The Book of Genesis says that from Eden stemmed the headwaters of the four rivers of paradise.
The names of these are given as the Pishon, Gihon, Hiddekel and Euphrates. Of these four, only the last can properly be identified by name. The Euphrates flows through Turkish Kurdistan, Syria and Iraq before emptying into the Persian Gulf.
The other three were identified by early biblical scholars respectively with the Ganges of India (although occasionally the Orontes of northern Syria), the Nile of Africa and the Tigris of western Asia, which, like its sister river the Euphrates flows through Iraq and empties into the Persian Gulf. The first two were chosen as suitable substitutes simply because they were looked upon by scholars as the mightiest rivers of the classical world; only the connection between the Hiddekel and the Tigris made any sort of geographical sense.
In no way could it be said that all four of these rivers rose in the same geographical region, a problem that was conveniently overlooked by theologians before the re-discovery of cartography in the sixteenth century. Other sources, particularly the Armenian Church, accepted the Euphrates and Tigris as two of the four rivers of paradise, yet chose to associate the other two, the Pishon and Gihon, with, respectively, the Greater Zab, which rises in Turkish Kurdistan and empties into the Tigris, and the Araxes, which rises in Armenia and empties into the Caspian Sea.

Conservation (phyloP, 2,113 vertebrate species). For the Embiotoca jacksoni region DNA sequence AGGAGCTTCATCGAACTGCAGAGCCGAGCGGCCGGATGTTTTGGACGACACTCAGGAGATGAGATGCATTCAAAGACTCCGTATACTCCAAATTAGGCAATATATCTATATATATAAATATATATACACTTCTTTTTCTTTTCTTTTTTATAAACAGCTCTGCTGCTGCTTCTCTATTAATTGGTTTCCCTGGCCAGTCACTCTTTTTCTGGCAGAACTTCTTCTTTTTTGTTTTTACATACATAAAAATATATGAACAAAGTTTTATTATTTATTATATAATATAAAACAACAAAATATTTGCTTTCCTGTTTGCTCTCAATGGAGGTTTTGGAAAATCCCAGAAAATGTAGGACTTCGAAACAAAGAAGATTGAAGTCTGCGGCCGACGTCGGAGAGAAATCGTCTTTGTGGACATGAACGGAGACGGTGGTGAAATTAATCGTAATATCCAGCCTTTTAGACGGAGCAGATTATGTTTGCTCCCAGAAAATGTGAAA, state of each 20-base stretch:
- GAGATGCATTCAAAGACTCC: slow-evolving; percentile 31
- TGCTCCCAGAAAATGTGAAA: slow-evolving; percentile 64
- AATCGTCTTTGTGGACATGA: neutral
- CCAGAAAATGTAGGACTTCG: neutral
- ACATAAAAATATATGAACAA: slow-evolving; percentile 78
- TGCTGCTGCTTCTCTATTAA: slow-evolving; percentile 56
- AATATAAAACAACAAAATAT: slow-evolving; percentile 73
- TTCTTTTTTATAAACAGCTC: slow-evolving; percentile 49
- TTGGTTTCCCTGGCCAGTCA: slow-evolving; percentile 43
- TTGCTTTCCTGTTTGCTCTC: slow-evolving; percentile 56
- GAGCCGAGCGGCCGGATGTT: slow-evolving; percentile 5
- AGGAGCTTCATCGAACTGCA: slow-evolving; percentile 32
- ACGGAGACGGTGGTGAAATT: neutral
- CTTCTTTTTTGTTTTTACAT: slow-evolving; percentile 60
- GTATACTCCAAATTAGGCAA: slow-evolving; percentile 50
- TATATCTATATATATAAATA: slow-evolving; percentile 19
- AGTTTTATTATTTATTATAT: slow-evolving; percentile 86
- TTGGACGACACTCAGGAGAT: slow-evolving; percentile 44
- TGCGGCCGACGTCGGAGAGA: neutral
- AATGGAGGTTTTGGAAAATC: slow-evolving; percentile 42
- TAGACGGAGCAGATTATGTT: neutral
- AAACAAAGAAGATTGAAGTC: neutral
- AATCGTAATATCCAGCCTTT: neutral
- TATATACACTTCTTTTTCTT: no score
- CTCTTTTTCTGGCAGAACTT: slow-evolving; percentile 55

Had the Armenian Church been right to do this?
Possibly yes, as they were the inhabitants of the geographical region in question and may well have been privy to local traditions unavailable to the outside theological world.
Whatever the identities of the four rivers of paradise, Kurdish tradition places their headwaters in the vicinity of Lake Van, an enormous inland sea – some 60 miles across and around 35 miles wide – situated on the border between Turkish Kurdistan and Armenia.
Indeed, legend records that the Garden of Eden now lies ‘at the bottom of Lake Van’, after it was submerged beneath the waves at the time of the Great Flood.
Curiously enough, it is the mountain of Cudi Dag, or Mount Judi, south of Lake Van that the Moslems as well as the various different faiths of Kurdish extraction locate the so-called Place of Descent, the site where Noah’s Ark came to rest after the Great Flood.
The attribution of this very same location with the more familiar Mount Ararat is a pure Christian invention that has no real basis in early religious tradition.
All this therefore implied that the compilers of the Book of Genesis placed both the birth-place of humanity, i.e. the Garden of Eden, and its point of regeneration after the Great Flood in the same general region of northern Kurdistan, surely a clue to the fact that the key to the origins of the Watchers lay in this same geographical area of the map.